In the shadows of the Körzüt Castle, located in the Muradiye district of what was once Historical Armenia, archaeologists have made remarkable discoveries that cast a spotlight on an era gone by. Recent rescue excavations in the area have brought to light treasures that promise to rewrite sections of the history books.
The highlight of the excavation is undoubtedly the 2800-year-old temple, attributed to the Armenian Kingdom of Van. Constructed during the reign of King Menua, this temple stands as a testament to the architectural prowess and the religious significance of the time. The remnants, though aged, provide crucial insights into the design, structure, and perhaps even the rituals that might have taken place within its sacred walls.
Further adding to the allure of the site are two cuneiform inscriptions. Cuneiform, one of the earliest systems of writing, was primarily used by ancient civilizations in the region, including the Sumerians, Assyrians, and Hittites. These inscriptions are invaluable, as they offer glimpses into the socio-political environment, the language, and the cultural nuances of the Armenian Kingdom of Van. Every mark and indentation on these inscribed stones tell stories waiting to be deciphered, offering potential narratives of royal decrees, mythological tales, or even trade agreements.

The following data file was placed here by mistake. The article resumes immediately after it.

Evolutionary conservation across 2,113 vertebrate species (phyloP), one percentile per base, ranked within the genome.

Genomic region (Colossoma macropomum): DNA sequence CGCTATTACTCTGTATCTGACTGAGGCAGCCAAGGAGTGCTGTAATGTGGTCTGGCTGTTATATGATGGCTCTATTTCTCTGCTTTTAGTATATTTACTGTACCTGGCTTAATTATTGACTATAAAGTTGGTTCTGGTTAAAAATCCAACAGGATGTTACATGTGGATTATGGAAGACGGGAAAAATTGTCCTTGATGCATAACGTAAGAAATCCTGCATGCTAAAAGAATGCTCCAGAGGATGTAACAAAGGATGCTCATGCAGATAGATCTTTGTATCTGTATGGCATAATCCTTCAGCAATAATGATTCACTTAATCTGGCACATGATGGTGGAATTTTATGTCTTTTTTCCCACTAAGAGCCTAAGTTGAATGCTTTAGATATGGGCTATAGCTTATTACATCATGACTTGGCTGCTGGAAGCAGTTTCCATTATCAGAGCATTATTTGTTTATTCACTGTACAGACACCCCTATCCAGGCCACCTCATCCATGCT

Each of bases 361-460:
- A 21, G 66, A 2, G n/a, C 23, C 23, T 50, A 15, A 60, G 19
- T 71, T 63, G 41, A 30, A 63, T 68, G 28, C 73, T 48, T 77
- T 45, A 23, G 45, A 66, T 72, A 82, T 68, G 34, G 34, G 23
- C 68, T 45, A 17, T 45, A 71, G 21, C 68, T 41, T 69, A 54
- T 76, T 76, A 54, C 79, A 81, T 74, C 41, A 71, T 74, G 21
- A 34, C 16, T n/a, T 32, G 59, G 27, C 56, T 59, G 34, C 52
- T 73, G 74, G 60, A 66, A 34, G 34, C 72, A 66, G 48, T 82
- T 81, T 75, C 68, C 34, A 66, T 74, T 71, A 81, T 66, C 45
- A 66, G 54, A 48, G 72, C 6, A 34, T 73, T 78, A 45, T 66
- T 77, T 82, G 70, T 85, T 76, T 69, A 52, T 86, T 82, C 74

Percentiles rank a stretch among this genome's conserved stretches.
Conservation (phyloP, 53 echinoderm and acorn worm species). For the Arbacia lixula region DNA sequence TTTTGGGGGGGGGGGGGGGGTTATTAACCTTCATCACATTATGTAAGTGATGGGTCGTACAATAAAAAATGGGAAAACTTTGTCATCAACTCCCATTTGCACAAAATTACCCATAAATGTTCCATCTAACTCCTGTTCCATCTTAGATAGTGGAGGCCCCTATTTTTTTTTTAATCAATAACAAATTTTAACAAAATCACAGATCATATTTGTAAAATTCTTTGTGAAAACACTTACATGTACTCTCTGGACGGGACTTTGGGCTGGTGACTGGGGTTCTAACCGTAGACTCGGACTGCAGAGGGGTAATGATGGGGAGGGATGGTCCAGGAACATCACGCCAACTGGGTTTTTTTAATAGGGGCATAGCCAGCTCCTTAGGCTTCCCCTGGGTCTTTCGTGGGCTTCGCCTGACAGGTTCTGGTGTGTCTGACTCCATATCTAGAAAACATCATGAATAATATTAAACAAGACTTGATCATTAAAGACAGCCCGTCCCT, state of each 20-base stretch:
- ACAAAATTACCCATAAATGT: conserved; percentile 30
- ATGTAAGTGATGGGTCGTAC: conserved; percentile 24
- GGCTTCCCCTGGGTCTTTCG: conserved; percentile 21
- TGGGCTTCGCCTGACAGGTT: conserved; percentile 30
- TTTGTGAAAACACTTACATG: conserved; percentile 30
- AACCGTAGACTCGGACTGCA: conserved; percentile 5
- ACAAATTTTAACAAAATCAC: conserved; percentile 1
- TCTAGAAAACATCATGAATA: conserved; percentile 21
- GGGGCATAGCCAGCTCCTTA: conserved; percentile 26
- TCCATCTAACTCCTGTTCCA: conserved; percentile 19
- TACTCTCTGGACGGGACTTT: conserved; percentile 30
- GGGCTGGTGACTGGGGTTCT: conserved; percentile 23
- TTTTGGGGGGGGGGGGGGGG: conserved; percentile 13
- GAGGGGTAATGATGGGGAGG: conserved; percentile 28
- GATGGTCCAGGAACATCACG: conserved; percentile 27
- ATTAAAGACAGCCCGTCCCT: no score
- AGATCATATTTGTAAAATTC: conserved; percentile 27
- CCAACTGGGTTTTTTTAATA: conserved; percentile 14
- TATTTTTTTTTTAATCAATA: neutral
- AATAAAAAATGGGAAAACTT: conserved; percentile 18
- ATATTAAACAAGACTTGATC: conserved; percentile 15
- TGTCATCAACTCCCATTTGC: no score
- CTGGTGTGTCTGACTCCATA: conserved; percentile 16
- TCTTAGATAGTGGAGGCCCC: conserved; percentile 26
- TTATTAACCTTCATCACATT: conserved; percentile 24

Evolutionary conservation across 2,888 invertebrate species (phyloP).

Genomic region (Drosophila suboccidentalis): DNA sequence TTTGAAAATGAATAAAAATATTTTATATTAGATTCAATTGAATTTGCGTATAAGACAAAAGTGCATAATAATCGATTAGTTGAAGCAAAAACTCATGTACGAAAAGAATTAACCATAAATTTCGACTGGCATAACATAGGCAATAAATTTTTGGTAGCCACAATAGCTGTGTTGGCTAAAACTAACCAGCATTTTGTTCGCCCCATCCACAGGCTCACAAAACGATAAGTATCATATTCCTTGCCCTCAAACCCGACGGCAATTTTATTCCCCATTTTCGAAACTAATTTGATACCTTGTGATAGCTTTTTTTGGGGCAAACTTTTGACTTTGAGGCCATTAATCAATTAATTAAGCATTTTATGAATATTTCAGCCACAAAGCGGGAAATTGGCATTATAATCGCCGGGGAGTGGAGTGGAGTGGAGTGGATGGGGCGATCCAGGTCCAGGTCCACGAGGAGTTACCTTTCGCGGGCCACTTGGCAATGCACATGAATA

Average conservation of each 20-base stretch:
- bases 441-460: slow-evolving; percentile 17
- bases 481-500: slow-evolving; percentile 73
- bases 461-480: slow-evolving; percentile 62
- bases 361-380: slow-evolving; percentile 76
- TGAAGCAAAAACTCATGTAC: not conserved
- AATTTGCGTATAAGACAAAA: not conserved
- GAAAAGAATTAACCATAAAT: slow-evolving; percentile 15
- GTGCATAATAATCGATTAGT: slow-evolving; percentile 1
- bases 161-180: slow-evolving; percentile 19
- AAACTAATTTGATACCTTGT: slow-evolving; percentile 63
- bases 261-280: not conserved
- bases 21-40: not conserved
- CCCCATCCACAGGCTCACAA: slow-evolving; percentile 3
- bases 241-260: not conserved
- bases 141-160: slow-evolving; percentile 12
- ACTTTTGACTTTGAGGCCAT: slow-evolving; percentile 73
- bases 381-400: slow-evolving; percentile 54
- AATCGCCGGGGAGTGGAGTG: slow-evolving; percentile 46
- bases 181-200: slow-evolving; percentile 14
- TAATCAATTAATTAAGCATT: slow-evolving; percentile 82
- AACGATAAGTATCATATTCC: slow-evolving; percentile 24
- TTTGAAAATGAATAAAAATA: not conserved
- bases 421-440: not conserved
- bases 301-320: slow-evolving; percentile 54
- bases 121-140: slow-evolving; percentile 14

The discoveries at Körzüt Castle are a stirring reminder of the rich tapestry of cultures that existed in Historical Armenia. Each artifact and structure unearthed adds a piece to the vast jigsaw puzzle of history, bringing us one step closer to understanding the vibrant civilizations that once thrived in this region. As excavations continue, one can only anticipate what other secrets lie buried, waiting to be unveiled.
Image source: Tsovi Nare